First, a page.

Harvest Moon - Review  

The Ironman Decathlon of Video Games
by ATG

120 - 140 hours


Rating definitions 

   "This game is not for everyone" doesn’t even begin to describe the original Harvest Moon. Harvest Moon is one of those rare games where…well actually it’s more common nowadays with the release of games like the Sims, The Sims 2, and the various asunder of expansion packs and add-ons that are commonly referred to as the "simulation" genre. The original Harvest Moon is commonly overlooked as being a rather shoddily produced shell of a game that leaves as much to the imagination as most text adventures.

   This game had very simple controls; so simple a child could play it. Interacting with the different characters and giving gifts to the ladies so that they would marry you was quite laborious, and often the game clock never provided enough daytime. Since nighttime was inherently endless in this version of Harvest Moon, even the laziest of players could still experience everything this game had to offer. The concepts were so simple in this version of Harvest Moon.

Rocks make farming feel more like…prison. Rocks make farming feel more like…prison.

   Well, the music and sound are great until about the 20th day of the season, at which point you’ve heard the same song on a loop for literally 10 or so hours. Each new season has it’s own song, and the sound effects are pretty close to non-existent.

   There were no titles to my recollection that made a game out of farm work before Harvest Moon. I don’t think there has been a game since about farm work that wasn’t given the name "Harvest Moon." Marriage in a video game, a timed day system, and more than 2 endings were all ideas that stem from this game.

   A young boy’s grandfather dies and leaves his farm to his grandson. His parents don’t believe that the grandson can manage the farm. Even so, you insist on operating the farm. Thus begins your adventure. There are 5 girls for you to seduce into marrying you, all of which effects the endings and cut scenes you experience during the game. Also, depending on how successful your farm is, how many animals you have (and how much they love you), and the quality of your farm (as well as how much crop/money you manage to put away), this game has tons of variables which affect the story.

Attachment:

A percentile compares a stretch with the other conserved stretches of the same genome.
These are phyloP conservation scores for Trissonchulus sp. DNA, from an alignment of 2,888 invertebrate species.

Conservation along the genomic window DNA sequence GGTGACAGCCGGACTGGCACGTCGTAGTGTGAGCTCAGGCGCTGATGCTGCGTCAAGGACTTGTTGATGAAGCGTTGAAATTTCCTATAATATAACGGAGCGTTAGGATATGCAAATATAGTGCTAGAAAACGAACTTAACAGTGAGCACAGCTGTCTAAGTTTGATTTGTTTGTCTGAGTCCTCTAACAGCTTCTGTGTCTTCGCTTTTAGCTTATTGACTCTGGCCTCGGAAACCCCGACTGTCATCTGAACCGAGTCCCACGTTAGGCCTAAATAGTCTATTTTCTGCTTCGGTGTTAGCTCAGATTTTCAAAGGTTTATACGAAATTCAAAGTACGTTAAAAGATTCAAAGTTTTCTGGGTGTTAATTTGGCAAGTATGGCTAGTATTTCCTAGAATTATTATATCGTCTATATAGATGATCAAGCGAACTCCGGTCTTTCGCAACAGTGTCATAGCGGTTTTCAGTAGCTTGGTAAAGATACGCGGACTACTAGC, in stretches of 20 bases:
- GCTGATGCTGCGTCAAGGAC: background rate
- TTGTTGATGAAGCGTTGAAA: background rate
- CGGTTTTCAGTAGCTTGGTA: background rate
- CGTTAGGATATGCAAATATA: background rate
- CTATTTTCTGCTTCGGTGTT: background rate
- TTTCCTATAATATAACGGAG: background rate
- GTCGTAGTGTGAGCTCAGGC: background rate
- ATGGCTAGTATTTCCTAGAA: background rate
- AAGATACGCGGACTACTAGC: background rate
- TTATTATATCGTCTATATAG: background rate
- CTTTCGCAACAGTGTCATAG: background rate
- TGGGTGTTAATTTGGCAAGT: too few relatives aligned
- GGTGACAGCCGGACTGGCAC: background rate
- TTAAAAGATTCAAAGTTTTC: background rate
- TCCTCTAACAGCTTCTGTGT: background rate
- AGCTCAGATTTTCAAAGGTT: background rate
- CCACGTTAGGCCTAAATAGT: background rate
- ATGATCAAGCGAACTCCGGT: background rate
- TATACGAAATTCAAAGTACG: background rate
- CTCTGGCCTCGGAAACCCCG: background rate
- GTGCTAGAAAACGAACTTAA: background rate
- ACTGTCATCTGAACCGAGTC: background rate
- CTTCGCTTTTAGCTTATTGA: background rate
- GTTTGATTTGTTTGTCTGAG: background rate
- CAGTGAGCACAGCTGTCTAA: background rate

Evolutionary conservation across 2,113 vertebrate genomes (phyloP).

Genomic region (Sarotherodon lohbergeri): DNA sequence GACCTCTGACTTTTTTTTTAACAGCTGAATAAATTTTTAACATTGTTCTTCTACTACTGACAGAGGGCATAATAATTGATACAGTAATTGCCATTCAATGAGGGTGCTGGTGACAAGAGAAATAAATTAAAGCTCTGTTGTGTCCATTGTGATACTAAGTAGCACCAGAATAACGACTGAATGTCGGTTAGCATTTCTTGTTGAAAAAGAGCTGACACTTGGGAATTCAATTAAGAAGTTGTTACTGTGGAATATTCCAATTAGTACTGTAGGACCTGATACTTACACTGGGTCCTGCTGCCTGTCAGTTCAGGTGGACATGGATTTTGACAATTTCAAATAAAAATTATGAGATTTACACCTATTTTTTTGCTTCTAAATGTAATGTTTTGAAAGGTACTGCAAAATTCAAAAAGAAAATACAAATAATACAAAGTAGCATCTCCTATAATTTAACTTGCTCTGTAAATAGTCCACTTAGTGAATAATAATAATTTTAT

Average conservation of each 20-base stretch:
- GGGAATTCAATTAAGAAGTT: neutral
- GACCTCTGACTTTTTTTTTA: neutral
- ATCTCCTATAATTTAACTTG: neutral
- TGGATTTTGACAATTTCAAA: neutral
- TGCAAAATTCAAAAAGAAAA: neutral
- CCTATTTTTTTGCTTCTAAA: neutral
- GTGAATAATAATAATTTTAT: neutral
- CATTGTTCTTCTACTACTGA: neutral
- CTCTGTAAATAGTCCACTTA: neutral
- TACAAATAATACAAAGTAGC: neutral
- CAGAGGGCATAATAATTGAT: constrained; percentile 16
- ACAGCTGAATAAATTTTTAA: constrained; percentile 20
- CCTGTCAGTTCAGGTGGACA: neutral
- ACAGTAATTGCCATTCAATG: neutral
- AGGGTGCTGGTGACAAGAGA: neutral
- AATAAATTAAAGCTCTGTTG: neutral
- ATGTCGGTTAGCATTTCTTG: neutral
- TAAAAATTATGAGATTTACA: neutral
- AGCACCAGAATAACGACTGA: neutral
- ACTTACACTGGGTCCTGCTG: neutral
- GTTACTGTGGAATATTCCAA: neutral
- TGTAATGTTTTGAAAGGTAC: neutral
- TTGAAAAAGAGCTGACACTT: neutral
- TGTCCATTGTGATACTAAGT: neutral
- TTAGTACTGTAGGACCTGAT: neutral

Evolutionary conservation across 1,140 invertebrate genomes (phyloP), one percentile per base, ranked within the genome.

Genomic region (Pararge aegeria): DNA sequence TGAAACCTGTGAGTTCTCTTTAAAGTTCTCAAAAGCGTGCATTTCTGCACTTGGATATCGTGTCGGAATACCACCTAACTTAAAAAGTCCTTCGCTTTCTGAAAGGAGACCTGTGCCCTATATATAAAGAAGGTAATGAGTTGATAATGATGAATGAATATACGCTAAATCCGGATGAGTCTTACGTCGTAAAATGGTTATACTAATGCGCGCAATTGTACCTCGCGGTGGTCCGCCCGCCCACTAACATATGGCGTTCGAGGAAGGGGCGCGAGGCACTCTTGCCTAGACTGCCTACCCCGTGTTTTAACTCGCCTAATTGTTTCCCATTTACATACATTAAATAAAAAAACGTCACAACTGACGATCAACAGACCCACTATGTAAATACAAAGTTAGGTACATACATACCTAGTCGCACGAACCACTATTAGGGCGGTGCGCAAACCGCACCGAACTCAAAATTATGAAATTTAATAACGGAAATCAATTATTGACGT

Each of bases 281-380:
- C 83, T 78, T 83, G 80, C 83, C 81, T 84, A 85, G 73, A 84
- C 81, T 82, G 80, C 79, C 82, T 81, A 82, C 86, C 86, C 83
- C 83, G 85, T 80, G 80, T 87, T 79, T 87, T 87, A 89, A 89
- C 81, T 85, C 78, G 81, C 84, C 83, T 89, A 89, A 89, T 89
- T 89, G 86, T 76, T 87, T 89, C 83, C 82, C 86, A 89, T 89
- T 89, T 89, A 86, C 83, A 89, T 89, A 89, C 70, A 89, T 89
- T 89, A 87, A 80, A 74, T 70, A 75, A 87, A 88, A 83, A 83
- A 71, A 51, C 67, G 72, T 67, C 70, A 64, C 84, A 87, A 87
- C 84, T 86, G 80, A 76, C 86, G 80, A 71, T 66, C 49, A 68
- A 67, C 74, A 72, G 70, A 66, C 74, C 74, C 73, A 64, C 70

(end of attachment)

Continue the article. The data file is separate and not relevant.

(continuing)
The visuals were stylish and fancy looking for the SNES, until about the 100th hour, at which point you don’t even really see the sprites as any more than moving blobs of color. Which is cool in its own right, but diminished from the overall quality of the gaming experience.

This is meant to actually BREAK UP the monotony. This is meant to actually BREAK UP the monotony.

   Most of the Challenge associated with this game is in endurance, but the rest lies in strategy. Sure, you can spend your day harvesting and your nights wooing the only woman awake, but the real challenge lies in wooing the other 4 women while not going broke. Also the timer for the day means that you have 15 seconds of real time for every one hour of game time, making your reflexes of picking things up and dropping in the basket essential.

   As I said, 120 to 140 hours will net you more money than you know what to do with, the availability of all endings, and pretty much more fun that the constraints of human attention will allow. For anyone else who has beaten Harvest Moon as I have will be able to tell you that it was worth it.

   In conclusion, If you just picked up a copy of the latest in PS2 simulation games, by all means put down the SNES controller. But, if you are locked away in prison with nothing but an SNES and Harvest Moon, you should not be afraid. Rejoice, for this game will help pass the time very quickly, not to mention giving you the chance to amass large amounts of money, marry the mayor’s daughter, and ride around free on a horsy all night long.

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